Research and Development.

 

     Three Months Ended
October 31,
    Variance  

(In thousands)

   2010     2009     Dollars  

Research and development

   $ 47,305      $ 32,763      $ 14,542   

Percent of total revenues

     11     10  

Research and development expenses were $47.3 million, or 11 percent of total revenues, during the three months ended October 31, 2010, compared to $32.8 million, or 10 percent of total revenues, during the same period a year ago, an increase of $14.5 million. The increase in absolute dollars was due to an increase of $10.8 million in employee-related costs, an increase of $1.3 million in stock-based expenses, and an increase of $2.1 million in allocated overhead. We increased our research and development headcount by 34 percent since October 31, 2009 in order to upgrade and extend our service offerings and develop new technologies.

Marketing and Sales.

 

     Three Months Ended
October 31,
    Variance  

(In thousands)

   2010     2009     Dollars  

Marketing and sales

   $ 200,544      $ 152,166      $ 48,378   

Percent of total revenues

     47     46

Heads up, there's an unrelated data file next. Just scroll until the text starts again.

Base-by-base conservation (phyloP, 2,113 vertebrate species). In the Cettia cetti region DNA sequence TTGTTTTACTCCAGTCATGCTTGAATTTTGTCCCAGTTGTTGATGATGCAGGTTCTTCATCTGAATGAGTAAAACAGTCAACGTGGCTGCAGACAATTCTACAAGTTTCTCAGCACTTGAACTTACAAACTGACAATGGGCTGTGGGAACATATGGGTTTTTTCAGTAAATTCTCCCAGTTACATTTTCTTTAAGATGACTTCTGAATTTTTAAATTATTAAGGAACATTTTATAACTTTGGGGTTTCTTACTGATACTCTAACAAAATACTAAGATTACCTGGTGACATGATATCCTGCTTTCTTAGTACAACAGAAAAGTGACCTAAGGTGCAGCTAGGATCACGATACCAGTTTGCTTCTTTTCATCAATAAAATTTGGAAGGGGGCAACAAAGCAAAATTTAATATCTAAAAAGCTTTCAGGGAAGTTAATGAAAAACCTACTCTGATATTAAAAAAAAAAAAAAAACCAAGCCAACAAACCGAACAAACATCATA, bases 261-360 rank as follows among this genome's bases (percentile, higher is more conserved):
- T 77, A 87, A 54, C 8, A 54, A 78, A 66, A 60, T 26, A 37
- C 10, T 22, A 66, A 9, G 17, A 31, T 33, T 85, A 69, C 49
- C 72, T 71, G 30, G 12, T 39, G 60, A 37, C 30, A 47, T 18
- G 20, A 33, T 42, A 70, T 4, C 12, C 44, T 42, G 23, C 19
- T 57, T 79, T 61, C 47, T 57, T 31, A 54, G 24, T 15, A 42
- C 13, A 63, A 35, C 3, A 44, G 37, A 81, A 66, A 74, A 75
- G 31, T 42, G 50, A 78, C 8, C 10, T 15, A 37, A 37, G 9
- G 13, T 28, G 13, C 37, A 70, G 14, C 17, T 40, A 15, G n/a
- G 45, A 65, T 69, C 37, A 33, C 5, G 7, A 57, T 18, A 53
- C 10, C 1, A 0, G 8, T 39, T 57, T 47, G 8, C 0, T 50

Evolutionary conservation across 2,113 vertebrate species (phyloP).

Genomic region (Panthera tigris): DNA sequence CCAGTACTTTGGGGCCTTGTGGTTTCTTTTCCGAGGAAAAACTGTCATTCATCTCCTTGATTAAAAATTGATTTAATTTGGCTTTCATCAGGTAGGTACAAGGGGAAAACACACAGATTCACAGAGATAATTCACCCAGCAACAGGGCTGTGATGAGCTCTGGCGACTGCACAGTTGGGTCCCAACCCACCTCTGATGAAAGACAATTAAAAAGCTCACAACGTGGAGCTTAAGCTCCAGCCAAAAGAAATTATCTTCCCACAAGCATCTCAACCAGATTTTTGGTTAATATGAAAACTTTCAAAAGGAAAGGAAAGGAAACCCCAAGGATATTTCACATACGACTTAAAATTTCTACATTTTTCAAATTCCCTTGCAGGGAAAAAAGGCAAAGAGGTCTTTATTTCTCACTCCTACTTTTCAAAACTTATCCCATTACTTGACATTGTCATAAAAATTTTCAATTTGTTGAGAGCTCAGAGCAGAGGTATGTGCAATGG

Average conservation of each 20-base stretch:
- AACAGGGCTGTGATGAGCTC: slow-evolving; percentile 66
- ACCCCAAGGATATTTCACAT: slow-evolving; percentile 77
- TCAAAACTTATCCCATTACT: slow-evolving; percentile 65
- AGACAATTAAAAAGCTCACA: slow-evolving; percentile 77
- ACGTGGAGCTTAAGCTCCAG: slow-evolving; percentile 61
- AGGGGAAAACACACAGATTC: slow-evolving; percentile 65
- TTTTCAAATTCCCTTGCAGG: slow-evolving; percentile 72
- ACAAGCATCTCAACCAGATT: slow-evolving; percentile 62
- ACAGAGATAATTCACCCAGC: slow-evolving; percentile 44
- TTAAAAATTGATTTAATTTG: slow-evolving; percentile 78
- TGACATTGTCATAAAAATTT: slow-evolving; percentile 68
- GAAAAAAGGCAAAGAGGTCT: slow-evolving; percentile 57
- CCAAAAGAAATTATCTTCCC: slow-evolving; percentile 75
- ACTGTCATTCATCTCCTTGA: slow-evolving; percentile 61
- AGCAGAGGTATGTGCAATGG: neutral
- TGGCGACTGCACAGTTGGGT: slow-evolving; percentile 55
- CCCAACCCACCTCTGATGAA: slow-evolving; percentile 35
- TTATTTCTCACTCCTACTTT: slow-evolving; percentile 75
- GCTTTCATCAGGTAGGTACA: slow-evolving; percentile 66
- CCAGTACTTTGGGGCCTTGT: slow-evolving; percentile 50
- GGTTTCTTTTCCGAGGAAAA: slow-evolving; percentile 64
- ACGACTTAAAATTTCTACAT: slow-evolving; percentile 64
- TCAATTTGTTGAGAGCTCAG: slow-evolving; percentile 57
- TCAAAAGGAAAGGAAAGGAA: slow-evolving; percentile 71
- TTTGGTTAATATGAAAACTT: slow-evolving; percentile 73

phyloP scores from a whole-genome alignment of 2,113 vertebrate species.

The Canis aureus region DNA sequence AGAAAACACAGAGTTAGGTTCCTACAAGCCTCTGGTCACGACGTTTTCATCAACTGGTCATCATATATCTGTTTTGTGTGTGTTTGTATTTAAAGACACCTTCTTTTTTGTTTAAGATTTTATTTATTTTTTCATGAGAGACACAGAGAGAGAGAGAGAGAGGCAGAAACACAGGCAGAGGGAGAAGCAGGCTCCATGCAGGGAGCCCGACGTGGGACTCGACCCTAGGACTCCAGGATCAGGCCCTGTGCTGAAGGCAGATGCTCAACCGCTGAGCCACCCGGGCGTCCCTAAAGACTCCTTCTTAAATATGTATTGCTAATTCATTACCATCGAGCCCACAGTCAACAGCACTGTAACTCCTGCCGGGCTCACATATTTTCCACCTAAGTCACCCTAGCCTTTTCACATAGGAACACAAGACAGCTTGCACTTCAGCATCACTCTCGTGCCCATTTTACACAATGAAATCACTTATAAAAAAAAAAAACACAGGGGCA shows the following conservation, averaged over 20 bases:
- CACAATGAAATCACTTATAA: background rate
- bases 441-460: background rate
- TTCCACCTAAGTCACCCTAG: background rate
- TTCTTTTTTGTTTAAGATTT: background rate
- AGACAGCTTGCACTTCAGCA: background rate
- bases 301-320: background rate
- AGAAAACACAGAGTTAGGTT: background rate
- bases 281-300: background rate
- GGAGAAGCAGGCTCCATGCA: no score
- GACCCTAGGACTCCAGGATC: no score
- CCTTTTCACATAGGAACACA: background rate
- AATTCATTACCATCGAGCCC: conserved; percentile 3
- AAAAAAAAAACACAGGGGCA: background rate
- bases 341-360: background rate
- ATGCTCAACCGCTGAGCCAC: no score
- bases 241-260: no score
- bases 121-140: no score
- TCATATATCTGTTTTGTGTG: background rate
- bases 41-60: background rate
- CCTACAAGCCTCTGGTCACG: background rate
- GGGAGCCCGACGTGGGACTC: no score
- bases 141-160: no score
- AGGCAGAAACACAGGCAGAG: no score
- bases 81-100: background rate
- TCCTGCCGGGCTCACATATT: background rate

Marketing and sales expenses were $200.5 million, or 47 percent of total revenues, during the three months ended October 31, 2010, compared to $152.2 million, or 46 percent of total revenues, during the same period a year ago, an increase of $48.4 million. The increase in absolute dollars was primarily due to increases of $34.1 million in employee related costs, $2.9 million in stock-based expenses, $0.2 million of amortized purchased intangibles which includes amortization expense related to our acquisition of Jigsaw and other acquisition activity, an increase of $6.1 million in advertising costs and marketing and event costs, $0.3 million in outside subcontractor and other service costs and an increase of $4.8 million in allocated overhead. Our marketing and sales headcount increased by 26 percent since October 31, 2009 as we hired additional sales personnel to focus on adding new customers and increasing penetration within our existing customer base. Some of the increase in headcount was due to the acquisition of Jigsaw in May 2010.